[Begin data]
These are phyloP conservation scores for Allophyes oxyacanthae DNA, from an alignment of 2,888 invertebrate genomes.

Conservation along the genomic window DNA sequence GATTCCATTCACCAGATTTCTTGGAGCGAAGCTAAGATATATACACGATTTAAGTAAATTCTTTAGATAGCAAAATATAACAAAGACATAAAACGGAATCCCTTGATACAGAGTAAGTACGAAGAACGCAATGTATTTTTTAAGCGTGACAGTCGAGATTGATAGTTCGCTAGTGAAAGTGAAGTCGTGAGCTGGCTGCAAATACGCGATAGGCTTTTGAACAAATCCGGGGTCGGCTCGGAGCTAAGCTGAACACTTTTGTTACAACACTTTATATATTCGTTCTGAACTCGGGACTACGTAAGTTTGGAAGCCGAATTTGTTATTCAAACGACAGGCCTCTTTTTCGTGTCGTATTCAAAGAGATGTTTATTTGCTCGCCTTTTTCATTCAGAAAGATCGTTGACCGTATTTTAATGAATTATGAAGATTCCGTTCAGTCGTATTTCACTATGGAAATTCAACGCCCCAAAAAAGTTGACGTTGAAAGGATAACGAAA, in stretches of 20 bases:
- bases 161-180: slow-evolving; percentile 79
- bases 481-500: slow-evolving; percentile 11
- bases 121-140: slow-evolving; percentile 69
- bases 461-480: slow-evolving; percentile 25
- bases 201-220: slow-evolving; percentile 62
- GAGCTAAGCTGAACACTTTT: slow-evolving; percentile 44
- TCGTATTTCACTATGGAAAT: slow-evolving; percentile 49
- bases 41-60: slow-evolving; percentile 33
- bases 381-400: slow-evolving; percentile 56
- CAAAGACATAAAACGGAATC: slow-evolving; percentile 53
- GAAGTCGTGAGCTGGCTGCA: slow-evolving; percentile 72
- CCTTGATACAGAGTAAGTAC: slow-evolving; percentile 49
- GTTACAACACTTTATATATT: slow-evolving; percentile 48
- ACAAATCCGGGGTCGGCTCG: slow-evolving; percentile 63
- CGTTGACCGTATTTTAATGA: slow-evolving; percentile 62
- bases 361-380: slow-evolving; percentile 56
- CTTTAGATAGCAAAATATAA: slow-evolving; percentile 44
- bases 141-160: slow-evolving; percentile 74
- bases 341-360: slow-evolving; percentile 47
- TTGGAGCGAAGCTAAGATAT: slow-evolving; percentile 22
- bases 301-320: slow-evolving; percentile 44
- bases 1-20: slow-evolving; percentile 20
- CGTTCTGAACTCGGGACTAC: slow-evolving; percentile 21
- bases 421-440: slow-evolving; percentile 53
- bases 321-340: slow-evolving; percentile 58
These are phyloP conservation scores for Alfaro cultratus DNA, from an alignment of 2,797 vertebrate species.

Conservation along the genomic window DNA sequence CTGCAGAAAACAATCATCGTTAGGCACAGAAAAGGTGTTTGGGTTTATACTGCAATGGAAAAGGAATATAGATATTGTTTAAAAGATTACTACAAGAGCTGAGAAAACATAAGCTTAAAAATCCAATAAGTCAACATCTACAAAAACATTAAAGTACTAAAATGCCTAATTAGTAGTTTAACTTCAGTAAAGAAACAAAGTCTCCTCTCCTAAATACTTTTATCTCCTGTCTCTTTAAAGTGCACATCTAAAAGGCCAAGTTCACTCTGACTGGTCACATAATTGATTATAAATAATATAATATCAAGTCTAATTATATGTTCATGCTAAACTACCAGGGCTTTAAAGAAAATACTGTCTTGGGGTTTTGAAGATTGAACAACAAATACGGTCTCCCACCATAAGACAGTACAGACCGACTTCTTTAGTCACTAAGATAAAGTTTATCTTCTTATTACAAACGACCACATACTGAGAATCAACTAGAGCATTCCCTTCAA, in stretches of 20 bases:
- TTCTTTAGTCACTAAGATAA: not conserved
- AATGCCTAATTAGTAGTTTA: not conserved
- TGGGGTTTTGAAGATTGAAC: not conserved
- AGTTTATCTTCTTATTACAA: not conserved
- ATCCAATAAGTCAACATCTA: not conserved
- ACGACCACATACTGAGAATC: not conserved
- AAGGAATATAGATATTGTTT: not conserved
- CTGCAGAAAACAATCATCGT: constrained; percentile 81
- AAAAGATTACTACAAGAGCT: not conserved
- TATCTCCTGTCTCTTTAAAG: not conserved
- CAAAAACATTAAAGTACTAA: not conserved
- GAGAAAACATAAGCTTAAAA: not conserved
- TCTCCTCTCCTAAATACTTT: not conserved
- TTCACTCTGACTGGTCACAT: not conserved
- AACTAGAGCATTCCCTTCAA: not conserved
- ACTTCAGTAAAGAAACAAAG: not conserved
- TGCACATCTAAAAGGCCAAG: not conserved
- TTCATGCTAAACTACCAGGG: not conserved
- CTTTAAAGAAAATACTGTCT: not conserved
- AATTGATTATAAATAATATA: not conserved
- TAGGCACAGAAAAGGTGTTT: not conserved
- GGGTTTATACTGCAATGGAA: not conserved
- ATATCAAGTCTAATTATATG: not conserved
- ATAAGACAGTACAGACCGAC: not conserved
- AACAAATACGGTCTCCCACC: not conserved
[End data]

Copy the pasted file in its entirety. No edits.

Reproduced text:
These are phyloP conservation scores for Allophyes oxyacanthae DNA, from an alignment of 2,888 invertebrate genomes.

Conservation along the genomic window DNA sequence GATTCCATTCACCAGATTTCTTGGAGCGAAGCTAAGATATATACACGATTTAAGTAAATTCTTTAGATAGCAAAATATAACAAAGACATAAAACGGAATCCCTTGATACAGAGTAAGTACGAAGAACGCAATGTATTTTTTAAGCGTGACAGTCGAGATTGATAGTTCGCTAGTGAAAGTGAAGTCGTGAGCTGGCTGCAAATACGCGATAGGCTTTTGAACAAATCCGGGGTCGGCTCGGAGCTAAGCTGAACACTTTTGTTACAACACTTTATATATTCGTTCTGAACTCGGGACTACGTAAGTTTGGAAGCCGAATTTGTTATTCAAACGACAGGCCTCTTTTTCGTGTCGTATTCAAAGAGATGTTTATTTGCTCGCCTTTTTCATTCAGAAAGATCGTTGACCGTATTTTAATGAATTATGAAGATTCCGTTCAGTCGTATTTCACTATGGAAATTCAACGCCCCAAAAAAGTTGACGTTGAAAGGATAACGAAA, in stretches of 20 bases:
- bases 161-180: slow-evolving; percentile 79
- bases 481-500: slow-evolving; percentile 11
- bases 121-140: slow-evolving; percentile 69
- bases 461-480: slow-evolving; percentile 25
- bases 201-220: slow-evolving; percentile 62
- GAGCTAAGCTGAACACTTTT: slow-evolving; percentile 44
- TCGTATTTCACTATGGAAAT: slow-evolving; percentile 49
- bases 41-60: slow-evolving; percentile 33
- bases 381-400: slow-evolving; percentile 56
- CAAAGACATAAAACGGAATC: slow-evolving; percentile 53
- GAAGTCGTGAGCTGGCTGCA: slow-evolving; percentile 72
- CCTTGATACAGAGTAAGTAC: slow-evolving; percentile 49
- GTTACAACACTTTATATATT: slow-evolving; percentile 48
- ACAAATCCGGGGTCGGCTCG: slow-evolving; percentile 63
- CGTTGACCGTATTTTAATGA: slow-evolving; percentile 62
- bases 361-380: slow-evolving; percentile 56
- CTTTAGATAGCAAAATATAA: slow-evolving; percentile 44
- bases 141-160: slow-evolving; percentile 74
- bases 341-360: slow-evolving; percentile 47
- TTGGAGCGAAGCTAAGATAT: slow-evolving; percentile 22
- bases 301-320: slow-evolving; percentile 44
- bases 1-20: slow-evolving; percentile 20
- CGTTCTGAACTCGGGACTAC: slow-evolving; percentile 21
- bases 421-440: slow-evolving; percentile 53
- bases 321-340: slow-evolving; percentile 58
These are phyloP conservation scores for Alfaro cultratus DNA, from an alignment of 2,797 vertebrate species.

Conservation along the genomic window DNA sequence CTGCAGAAAACAATCATCGTTAGGCACAGAAAAGGTGTTTGGGTTTATACTGCAATGGAAAAGGAATATAGATATTGTTTAAAAGATTACTACAAGAGCTGAGAAAACATAAGCTTAAAAATCCAATAAGTCAACATCTACAAAAACATTAAAGTACTAAAATGCCTAATTAGTAGTTTAACTTCAGTAAAGAAACAAAGTCTCCTCTCCTAAATACTTTTATCTCCTGTCTCTTTAAAGTGCACATCTAAAAGGCCAAGTTCACTCTGACTGGTCACATAATTGATTATAAATAATATAATATCAAGTCTAATTATATGTTCATGCTAAACTACCAGGGCTTTAAAGAAAATACTGTCTTGGGGTTTTGAAGATTGAACAACAAATACGGTCTCCCACCATAAGACAGTACAGACCGACTTCTTTAGTCACTAAGATAAAGTTTATCTTCTTATTACAAACGACCACATACTGAGAATCAACTAGAGCATTCCCTTCAA, in stretches of 20 bases:
- TTCTTTAGTCACTAAGATAA: not conserved
- AATGCCTAATTAGTAGTTTA: not conserved
- TGGGGTTTTGAAGATTGAAC: not conserved
- AGTTTATCTTCTTATTACAA: not conserved
- ATCCAATAAGTCAACATCTA: not conserved
- ACGACCACATACTGAGAATC: not conserved
- AAGGAATATAGATATTGTTT: not conserved
- CTGCAGAAAACAATCATCGT: constrained; percentile 81
- AAAAGATTACTACAAGAGCT: not conserved
- TATCTCCTGTCTCTTTAAAG: not conserved
- CAAAAACATTAAAGTACTAA: not conserved
- GAGAAAACATAAGCTTAAAA: not conserved
- TCTCCTCTCCTAAATACTTT: not conserved
- TTCACTCTGACTGGTCACAT: not conserved
- AACTAGAGCATTCCCTTCAA: not conserved
- ACTTCAGTAAAGAAACAAAG: not conserved
- TGCACATCTAAAAGGCCAAG: not conserved
- TTCATGCTAAACTACCAGGG: not conserved
- CTTTAAAGAAAATACTGTCT: not conserved
- AATTGATTATAAATAATATA: not conserved
- TAGGCACAGAAAAGGTGTTT: not conserved
- GGGTTTATACTGCAATGGAA: not conserved
- ATATCAAGTCTAATTATATG: not conserved
- ATAAGACAGTACAGACCGAC: not conserved
- AACAAATACGGTCTCCCACC: not conserved